Report on Langila (Papua New Guinea) — May 1990
Bulletin of the Global Volcanism Network, vol. 15, no. 5 (May 1990)
Managing Editor: Lindsay McClelland.
Langila (Papua New Guinea) Vapor emission, glow, periodic explosions
Please cite this report as:
Global Volcanism Program, 1990. Report on Langila (Papua New Guinea). In: McClelland, L (ed.), Bulletin of the Global Volcanism Network, 15:5. Smithsonian Institution. https://doi.org/10.5479/si.GVP.BGVN199005-252010.
Papua New Guinea
5.525°S, 148.42°E; summit elev. 1330 m
All times are local (unless otherwise noted)
"A low level of activity prevailed at Langila. Crater 2 released white vapour in moderate amount during the first half of the month, when a steady night glow could be seen (until the 17th). From the 20th onward, 1-3 explosion earthquakes were recorded daily while background seismicity remained at a low level. The amount of vapour released by Crater 2 decreased in the last week of May. Crater 3 remained inactive, apart from thin white vapour released by fumaroles in the crater."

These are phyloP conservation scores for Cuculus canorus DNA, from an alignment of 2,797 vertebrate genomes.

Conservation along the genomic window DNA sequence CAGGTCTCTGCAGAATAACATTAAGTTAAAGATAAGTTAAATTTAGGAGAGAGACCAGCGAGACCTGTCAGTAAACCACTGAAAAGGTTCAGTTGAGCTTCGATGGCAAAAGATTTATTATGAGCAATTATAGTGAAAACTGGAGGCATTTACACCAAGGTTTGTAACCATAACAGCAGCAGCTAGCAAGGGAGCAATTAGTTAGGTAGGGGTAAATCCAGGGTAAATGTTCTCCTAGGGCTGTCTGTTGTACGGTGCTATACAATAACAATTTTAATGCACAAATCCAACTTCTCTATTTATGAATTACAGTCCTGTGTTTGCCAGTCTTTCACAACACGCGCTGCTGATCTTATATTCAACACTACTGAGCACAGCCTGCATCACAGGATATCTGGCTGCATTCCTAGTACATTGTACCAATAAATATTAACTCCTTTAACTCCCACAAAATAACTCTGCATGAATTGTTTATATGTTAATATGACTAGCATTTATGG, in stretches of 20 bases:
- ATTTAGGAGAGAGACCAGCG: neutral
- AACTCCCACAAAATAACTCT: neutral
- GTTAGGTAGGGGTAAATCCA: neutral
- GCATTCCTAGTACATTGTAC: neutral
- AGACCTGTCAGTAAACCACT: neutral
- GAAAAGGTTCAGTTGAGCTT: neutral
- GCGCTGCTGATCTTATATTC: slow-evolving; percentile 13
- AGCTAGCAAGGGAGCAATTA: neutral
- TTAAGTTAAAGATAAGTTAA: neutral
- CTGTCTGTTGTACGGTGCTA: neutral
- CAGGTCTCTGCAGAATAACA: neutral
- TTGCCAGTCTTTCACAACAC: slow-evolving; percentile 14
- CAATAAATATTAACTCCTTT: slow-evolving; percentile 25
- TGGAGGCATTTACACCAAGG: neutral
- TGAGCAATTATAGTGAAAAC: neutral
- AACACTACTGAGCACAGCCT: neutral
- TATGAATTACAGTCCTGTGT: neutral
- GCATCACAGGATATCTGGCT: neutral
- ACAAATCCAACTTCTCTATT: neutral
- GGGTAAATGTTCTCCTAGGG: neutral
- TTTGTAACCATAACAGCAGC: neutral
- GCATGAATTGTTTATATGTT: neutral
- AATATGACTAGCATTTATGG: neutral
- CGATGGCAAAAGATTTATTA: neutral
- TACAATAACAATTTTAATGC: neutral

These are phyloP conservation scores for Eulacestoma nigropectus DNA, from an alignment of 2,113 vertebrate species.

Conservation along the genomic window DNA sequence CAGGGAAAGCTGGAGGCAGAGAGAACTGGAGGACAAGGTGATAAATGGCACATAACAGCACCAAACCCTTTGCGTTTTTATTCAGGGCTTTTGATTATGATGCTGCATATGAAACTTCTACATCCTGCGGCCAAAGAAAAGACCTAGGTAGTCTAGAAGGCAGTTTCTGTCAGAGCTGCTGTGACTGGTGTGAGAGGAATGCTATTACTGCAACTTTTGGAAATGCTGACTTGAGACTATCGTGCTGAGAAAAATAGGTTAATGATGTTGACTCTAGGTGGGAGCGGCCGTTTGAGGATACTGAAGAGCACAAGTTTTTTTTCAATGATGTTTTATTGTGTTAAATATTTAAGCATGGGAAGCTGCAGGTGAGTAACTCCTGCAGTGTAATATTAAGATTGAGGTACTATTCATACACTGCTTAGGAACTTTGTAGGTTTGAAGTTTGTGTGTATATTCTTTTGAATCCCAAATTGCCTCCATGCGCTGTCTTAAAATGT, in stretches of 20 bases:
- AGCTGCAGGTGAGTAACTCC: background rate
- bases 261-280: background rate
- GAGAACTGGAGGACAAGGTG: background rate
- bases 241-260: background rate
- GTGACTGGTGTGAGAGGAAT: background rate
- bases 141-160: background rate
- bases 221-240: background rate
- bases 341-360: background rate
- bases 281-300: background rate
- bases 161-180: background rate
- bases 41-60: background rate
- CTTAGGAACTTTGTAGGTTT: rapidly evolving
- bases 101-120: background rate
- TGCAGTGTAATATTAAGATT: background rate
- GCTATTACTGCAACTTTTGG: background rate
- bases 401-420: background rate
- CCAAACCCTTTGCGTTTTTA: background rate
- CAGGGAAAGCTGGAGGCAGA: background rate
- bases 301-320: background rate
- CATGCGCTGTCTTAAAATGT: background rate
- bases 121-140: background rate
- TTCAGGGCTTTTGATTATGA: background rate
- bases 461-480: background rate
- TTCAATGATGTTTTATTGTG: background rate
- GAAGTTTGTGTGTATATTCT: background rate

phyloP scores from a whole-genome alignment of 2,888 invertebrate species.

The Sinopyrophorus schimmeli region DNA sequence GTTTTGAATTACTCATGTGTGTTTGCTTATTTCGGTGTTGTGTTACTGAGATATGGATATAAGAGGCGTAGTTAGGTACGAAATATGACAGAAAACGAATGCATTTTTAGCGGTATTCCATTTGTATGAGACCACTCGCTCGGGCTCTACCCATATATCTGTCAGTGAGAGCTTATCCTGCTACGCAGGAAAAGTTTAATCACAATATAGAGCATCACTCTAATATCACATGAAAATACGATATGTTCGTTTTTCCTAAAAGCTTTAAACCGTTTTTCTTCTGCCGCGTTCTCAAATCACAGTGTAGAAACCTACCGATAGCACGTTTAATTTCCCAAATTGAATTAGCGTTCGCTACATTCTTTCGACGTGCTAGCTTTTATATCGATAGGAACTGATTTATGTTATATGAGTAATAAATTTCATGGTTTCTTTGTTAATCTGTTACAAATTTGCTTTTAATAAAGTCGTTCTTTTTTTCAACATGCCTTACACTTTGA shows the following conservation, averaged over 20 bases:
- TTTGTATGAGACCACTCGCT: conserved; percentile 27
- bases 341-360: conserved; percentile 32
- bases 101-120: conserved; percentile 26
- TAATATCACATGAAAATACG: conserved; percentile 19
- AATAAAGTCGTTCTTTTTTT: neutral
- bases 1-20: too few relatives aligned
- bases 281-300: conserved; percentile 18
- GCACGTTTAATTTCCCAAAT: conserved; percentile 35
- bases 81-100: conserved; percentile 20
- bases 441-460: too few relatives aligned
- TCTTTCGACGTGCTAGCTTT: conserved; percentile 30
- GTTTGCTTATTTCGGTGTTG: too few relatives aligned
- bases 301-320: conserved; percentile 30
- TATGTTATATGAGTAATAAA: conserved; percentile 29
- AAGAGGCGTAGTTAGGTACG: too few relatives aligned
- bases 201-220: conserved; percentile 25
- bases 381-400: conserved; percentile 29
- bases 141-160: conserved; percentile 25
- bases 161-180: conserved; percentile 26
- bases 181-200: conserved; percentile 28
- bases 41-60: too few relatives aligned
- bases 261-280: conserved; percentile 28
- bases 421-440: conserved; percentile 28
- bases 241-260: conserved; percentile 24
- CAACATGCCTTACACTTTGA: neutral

Geologic Background. Langila, one of the most active volcanoes of New Britain, consists of a group of four small overlapping composite basaltic-andesitic cones on the lower eastern flank of the extinct Talawe volcano. Talawe is the highest volcano in the Cape Gloucester area of NW New Britain. A rectangular, 2.5-km-long crater is breached widely to the SE; Langila volcano was constructed NE of the breached crater of Talawe. An extensive lava field reaches the coast on the north and NE sides of Langila. Frequent mild-to-moderate explosive eruptions, sometimes accompanied by lava flows, have been recorded since the 19th century from three active craters at the summit of Langila. The youngest and smallest crater (no. 3 crater) was formed in 1960 and has a diameter of 150 m.
Information Contacts: P. de Saint-Ours and C. McKee, RVO.